I really like crap Christmas TV movies. I’m not just talking about Christmas films here, you must understand. I’m not just talking about cheesy Christmas films. I’m talking about the specific, rubbish, trite, shamelessly gooey, made-for-TV type films that appear en masse out of nowhere between November and early January, and then vanish just as quickly for another year. The televisual equivalent of those cheap, pop-up Christmas stores that turn up in empty spaces in shopping centres, seemingly neither owned nor requested by anyone in particular, yet still somehow inevitable. The films whose titles are created by simply adding any noun you like to the phrase “A Christmas…” Complete that equation by sticking your finger in the dictionary blindfolded, type the result into the IMDB, and you’ll likely find 20 different films for each spontaneously made-up title. But you’re onto a real winner if you use the likes of “Dream”, “Wish”, “Homecoming”, or “Puppy”.
And perhaps the worst part is that I’m no longer ashamed of it. Though I did try to resist for a long time. When, just a couple of Decembers ago, I first became consciously aware of the sheer volume of saccharine, sparkling bilge available to gush into my living room via the multitude of low-rent, no-name, free TV channels out there, I was initially unmoved. There may have been some barely perceptible, low-level, film-snob snark on the periphery of my psyche, but hardly enough to move the needle. But somewhere along the line, suddenly, and far too quickly for me to prepare my defences, something changed.
I’m not sure exactly when it started. Perhaps the insidious, joyful seeds were planted on that first, fateful Saturday morning, as I reclined in my customarily decadent, nigh-Roman sense of self-congratulation and embarked upon a really damn serious Christmas holiday breakfast, while casually perusing Dean Cain haphazardly helping some orphans. Cain was certainly there in the early days (as he has been often since), the erstwhile Superman now dedicated to an entirely new, slightly less remarkable, but tenfold schmaltzier brand of heroism – okay, fivefold; I am under no allusions as to the time I wasted with Lois and Clark in the ‘90s. In one of the earlier instances, I recall, he appeared as a hapless everyman forced to embrace his humanity by assisting some cherubic children with something festive. Probably something important and community focused, centred around the bluntly symbolic totem of a Christmas tree.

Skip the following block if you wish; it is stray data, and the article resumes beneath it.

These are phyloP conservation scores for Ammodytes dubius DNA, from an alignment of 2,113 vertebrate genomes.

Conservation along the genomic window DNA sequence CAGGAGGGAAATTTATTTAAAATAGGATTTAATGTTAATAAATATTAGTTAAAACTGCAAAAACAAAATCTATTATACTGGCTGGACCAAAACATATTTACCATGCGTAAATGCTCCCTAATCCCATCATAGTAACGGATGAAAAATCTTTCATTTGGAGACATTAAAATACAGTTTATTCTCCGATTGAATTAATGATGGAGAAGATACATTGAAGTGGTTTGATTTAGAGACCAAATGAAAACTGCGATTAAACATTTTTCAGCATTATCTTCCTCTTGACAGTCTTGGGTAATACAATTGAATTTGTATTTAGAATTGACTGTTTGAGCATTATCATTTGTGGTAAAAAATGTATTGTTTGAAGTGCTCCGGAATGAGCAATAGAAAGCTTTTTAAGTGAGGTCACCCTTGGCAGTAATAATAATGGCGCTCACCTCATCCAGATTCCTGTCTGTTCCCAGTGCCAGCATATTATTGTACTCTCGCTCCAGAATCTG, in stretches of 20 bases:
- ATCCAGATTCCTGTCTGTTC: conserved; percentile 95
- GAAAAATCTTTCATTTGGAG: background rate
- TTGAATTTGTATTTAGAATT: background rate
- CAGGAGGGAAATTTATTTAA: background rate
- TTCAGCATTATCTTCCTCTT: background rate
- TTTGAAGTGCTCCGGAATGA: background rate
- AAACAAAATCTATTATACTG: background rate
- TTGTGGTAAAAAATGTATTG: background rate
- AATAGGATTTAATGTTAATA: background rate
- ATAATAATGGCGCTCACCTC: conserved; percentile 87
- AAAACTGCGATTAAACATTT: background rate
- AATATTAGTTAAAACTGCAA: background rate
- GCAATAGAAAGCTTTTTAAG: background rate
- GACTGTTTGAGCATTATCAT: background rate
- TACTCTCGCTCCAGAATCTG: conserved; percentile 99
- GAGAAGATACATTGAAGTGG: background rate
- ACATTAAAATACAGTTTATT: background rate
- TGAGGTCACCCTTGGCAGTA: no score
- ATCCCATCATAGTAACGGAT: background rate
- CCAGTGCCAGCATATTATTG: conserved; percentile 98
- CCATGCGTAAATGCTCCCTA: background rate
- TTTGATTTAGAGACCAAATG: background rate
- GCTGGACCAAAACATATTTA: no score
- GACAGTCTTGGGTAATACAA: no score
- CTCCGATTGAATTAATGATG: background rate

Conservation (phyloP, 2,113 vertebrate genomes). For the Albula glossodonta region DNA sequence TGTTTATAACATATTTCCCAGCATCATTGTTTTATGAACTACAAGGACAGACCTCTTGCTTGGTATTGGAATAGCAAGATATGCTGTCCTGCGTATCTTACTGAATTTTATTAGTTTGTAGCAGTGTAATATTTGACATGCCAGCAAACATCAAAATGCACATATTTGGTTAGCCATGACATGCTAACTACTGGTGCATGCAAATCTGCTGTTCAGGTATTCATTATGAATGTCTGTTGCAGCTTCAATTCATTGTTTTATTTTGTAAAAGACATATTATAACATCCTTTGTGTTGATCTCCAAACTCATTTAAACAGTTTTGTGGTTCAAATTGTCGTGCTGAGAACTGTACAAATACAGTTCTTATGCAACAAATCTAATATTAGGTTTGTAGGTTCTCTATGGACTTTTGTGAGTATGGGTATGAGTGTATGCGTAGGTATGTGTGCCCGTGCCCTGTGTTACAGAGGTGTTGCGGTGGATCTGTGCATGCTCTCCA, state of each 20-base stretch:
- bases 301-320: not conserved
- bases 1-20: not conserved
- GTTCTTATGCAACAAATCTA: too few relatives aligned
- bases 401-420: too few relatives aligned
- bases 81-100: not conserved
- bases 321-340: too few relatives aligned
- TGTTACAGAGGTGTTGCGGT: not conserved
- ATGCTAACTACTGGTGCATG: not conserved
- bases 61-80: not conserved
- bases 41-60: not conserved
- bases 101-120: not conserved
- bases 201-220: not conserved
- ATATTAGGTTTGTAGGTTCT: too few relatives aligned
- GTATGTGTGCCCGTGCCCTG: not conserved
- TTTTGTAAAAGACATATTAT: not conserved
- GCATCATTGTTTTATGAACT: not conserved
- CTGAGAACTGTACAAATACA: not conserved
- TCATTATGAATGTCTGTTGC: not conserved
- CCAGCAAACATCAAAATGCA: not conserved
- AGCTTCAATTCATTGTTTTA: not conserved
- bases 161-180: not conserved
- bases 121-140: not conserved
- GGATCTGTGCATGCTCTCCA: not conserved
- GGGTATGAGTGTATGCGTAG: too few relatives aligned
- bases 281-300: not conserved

I italicise those words not just because the shamelessly manipulative plot elements they represent now stick in my Crap Christmas TV Movie experienced mind like furballs in a hacking cat (where once my genre naïveté missed the deliberate nature of their conniving, heart-warming design), but because they, among many other, very specific devices, will become important in a moment. But regardless of the specifics, Crap Christmas TV Movies, under the disarming air of innocuous, weakly-written tosh, got their warm, gooey, relentlessly reassuring tendrils into me faster than I could realise it was happening. And now I am lost. The very least I can do from this fake-snow caked, carol-haunted, Hallmark-binging pit is to explain the methods and DNA of the Crap Christmas TV Movie, so that you might know the true power of its cunning ways and form.
The rules of a brilliantly terrible Christmas
There are, I have discovered along my odyssey into the twee and frosted, precisely eight core plot elements that may appear in a Crap Christmas TV Movie. Every single entry in this nobly awful genre will be made out of these elements.
1. A well-meaning but troubled single parent, usually a dad for some reason, is extra-troubled in the run-up to the holidays.
2. A wholesome, local community institution is under threat.
3. A soulless, corporate city-type is forced into a rural, fish-out-of-water scenario.
4. Unless A Special Thing happens, Christmas will not happen (feared outcome can be scaled from small, local, ‘Things will not be as good this year’ variant to full-blown, ‘Holy crap, Christmas will literally not happen anywhere in the world’).
5. Someone is struggling to get home for the holidays, and/or is unsure where home really is in their heart, but along the way will learn that the journey is as important as the destination, even - in fact especially - if the destination is not where they initially thought it would be. Which it almost invariably isn’t.